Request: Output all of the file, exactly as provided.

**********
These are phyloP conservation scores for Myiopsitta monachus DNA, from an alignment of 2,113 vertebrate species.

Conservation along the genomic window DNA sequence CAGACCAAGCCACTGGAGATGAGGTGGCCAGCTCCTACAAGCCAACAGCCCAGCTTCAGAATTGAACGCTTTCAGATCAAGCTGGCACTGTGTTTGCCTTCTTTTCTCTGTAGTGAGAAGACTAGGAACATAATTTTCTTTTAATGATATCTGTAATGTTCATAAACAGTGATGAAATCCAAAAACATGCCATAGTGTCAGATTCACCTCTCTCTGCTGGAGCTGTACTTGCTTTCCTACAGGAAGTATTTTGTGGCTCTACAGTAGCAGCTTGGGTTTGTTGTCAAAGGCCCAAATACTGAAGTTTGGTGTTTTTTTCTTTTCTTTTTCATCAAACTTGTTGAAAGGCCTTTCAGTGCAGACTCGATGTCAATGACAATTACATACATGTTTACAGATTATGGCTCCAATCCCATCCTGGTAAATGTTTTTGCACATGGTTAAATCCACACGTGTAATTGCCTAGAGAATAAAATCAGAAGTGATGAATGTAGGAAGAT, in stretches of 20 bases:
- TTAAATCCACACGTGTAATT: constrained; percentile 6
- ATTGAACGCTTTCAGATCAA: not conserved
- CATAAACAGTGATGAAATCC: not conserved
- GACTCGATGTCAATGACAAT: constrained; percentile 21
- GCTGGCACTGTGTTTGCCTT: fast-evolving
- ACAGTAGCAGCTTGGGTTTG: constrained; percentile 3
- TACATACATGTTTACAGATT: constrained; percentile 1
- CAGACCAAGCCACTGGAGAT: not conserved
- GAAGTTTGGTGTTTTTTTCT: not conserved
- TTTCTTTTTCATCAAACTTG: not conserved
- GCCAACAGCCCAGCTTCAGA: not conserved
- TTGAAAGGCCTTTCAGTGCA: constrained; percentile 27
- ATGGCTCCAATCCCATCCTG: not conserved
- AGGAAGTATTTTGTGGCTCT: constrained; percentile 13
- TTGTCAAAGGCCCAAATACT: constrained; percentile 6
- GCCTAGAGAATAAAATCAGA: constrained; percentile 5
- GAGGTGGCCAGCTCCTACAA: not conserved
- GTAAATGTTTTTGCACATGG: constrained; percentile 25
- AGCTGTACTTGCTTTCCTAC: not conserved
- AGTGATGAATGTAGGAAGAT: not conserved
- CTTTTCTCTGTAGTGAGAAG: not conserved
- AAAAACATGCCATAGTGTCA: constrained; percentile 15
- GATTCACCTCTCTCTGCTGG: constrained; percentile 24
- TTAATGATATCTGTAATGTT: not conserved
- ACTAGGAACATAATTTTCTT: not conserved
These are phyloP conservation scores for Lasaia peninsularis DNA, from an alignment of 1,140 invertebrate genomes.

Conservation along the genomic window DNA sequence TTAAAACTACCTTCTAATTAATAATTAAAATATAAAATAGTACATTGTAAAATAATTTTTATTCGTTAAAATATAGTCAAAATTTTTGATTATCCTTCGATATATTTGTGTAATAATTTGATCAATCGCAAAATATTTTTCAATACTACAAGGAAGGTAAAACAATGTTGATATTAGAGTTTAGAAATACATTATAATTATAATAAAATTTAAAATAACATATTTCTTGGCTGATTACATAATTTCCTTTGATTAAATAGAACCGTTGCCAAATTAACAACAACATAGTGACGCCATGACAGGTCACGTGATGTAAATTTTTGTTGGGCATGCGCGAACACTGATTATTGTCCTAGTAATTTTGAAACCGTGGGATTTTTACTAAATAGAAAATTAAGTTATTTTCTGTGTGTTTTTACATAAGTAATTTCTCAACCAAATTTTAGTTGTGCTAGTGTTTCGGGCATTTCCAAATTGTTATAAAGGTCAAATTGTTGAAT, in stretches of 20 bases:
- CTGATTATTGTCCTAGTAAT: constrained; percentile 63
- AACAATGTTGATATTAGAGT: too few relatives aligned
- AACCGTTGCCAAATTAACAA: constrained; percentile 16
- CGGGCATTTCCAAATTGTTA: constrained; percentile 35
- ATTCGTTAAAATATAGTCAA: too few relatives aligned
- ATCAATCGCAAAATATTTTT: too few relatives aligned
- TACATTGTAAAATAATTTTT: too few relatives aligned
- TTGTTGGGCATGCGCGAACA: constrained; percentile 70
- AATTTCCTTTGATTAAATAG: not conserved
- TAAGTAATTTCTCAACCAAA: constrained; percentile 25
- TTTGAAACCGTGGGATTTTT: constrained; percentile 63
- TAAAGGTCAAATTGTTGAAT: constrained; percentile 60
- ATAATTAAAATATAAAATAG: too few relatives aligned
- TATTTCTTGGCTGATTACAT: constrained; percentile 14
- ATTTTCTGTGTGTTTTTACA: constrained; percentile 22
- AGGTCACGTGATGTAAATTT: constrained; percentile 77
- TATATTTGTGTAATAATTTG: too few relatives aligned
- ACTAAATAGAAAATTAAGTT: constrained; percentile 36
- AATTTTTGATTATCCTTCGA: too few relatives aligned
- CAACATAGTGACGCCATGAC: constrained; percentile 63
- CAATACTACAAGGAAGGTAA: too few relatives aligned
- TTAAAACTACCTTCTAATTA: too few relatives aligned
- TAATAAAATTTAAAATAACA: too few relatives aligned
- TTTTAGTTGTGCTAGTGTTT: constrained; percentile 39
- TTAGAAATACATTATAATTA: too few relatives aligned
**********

These are phyloP conservation scores for Myiopsitta monachus DNA, from an alignment of 2,113 vertebrate species.

Conservation along the genomic window DNA sequence CAGACCAAGCCACTGGAGATGAGGTGGCCAGCTCCTACAAGCCAACAGCCCAGCTTCAGAATTGAACGCTTTCAGATCAAGCTGGCACTGTGTTTGCCTTCTTTTCTCTGTAGTGAGAAGACTAGGAACATAATTTTCTTTTAATGATATCTGTAATGTTCATAAACAGTGATGAAATCCAAAAACATGCCATAGTGTCAGATTCACCTCTCTCTGCTGGAGCTGTACTTGCTTTCCTACAGGAAGTATTTTGTGGCTCTACAGTAGCAGCTTGGGTTTGTTGTCAAAGGCCCAAATACTGAAGTTTGGTGTTTTTTTCTTTTCTTTTTCATCAAACTTGTTGAAAGGCCTTTCAGTGCAGACTCGATGTCAATGACAATTACATACATGTTTACAGATTATGGCTCCAATCCCATCCTGGTAAATGTTTTTGCACATGGTTAAATCCACACGTGTAATTGCCTAGAGAATAAAATCAGAAGTGATGAATGTAGGAAGAT, in stretches of 20 bases:
- TTAAATCCACACGTGTAATT: constrained; percentile 6
- ATTGAACGCTTTCAGATCAA: not conserved
- CATAAACAGTGATGAAATCC: not conserved
- GACTCGATGTCAATGACAAT: constrained; percentile 21
- GCTGGCACTGTGTTTGCCTT: fast-evolving
- ACAGTAGCAGCTTGGGTTTG: constrained; percentile 3
- TACATACATGTTTACAGATT: constrained; percentile 1
- CAGACCAAGCCACTGGAGAT: not conserved
- GAAGTTTGGTGTTTTTTTCT: not conserved
- TTTCTTTTTCATCAAACTTG: not conserved
- GCCAACAGCCCAGCTTCAGA: not conserved
- TTGAAAGGCCTTTCAGTGCA: constrained; percentile 27
- ATGGCTCCAATCCCATCCTG: not conserved
- AGGAAGTATTTTGTGGCTCT: constrained; percentile 13
- TTGTCAAAGGCCCAAATACT: constrained; percentile 6
- GCCTAGAGAATAAAATCAGA: constrained; percentile 5
- GAGGTGGCCAGCTCCTACAA: not conserved
- GTAAATGTTTTTGCACATGG: constrained; percentile 25
- AGCTGTACTTGCTTTCCTAC: not conserved
- AGTGATGAATGTAGGAAGAT: not conserved
- CTTTTCTCTGTAGTGAGAAG: not conserved
- AAAAACATGCCATAGTGTCA: constrained; percentile 15
- GATTCACCTCTCTCTGCTGG: constrained; percentile 24
- TTAATGATATCTGTAATGTT: not conserved
- ACTAGGAACATAATTTTCTT: not conserved
These are phyloP conservation scores for Lasaia peninsularis DNA, from an alignment of 1,140 invertebrate genomes.

Conservation along the genomic window DNA sequence TTAAAACTACCTTCTAATTAATAATTAAAATATAAAATAGTACATTGTAAAATAATTTTTATTCGTTAAAATATAGTCAAAATTTTTGATTATCCTTCGATATATTTGTGTAATAATTTGATCAATCGCAAAATATTTTTCAATACTACAAGGAAGGTAAAACAATGTTGATATTAGAGTTTAGAAATACATTATAATTATAATAAAATTTAAAATAACATATTTCTTGGCTGATTACATAATTTCCTTTGATTAAATAGAACCGTTGCCAAATTAACAACAACATAGTGACGCCATGACAGGTCACGTGATGTAAATTTTTGTTGGGCATGCGCGAACACTGATTATTGTCCTAGTAATTTTGAAACCGTGGGATTTTTACTAAATAGAAAATTAAGTTATTTTCTGTGTGTTTTTACATAAGTAATTTCTCAACCAAATTTTAGTTGTGCTAGTGTTTCGGGCATTTCCAAATTGTTATAAAGGTCAAATTGTTGAAT, in stretches of 20 bases:
- CTGATTATTGTCCTAGTAAT: constrained; percentile 63
- AACAATGTTGATATTAGAGT: too few relatives aligned
- AACCGTTGCCAAATTAACAA: constrained; percentile 16
- CGGGCATTTCCAAATTGTTA: constrained; percentile 35
- ATTCGTTAAAATATAGTCAA: too few relatives aligned
- ATCAATCGCAAAATATTTTT: too few relatives aligned
- TACATTGTAAAATAATTTTT: too few relatives aligned
- TTGTTGGGCATGCGCGAACA: constrained; percentile 70
- AATTTCCTTTGATTAAATAG: not conserved
- TAAGTAATTTCTCAACCAAA: constrained; percentile 25
- TTTGAAACCGTGGGATTTTT: constrained; percentile 63
- TAAAGGTCAAATTGTTGAAT: constrained; percentile 60
- ATAATTAAAATATAAAATAG: too few relatives aligned
- TATTTCTTGGCTGATTACAT: constrained; percentile 14
- ATTTTCTGTGTGTTTTTACA: constrained; percentile 22
- AGGTCACGTGATGTAAATTT: constrained; percentile 77
- TATATTTGTGTAATAATTTG: too few relatives aligned
- ACTAAATAGAAAATTAAGTT: constrained; percentile 36
- AATTTTTGATTATCCTTCGA: too few relatives aligned
- CAACATAGTGACGCCATGAC: constrained; percentile 63
- CAATACTACAAGGAAGGTAA: too few relatives aligned
- TTAAAACTACCTTCTAATTA: too few relatives aligned
- TAATAAAATTTAAAATAACA: too few relatives aligned
- TTTTAGTTGTGCTAGTGTTT: constrained; percentile 39
- TTAGAAATACATTATAATTA: too few relatives aligned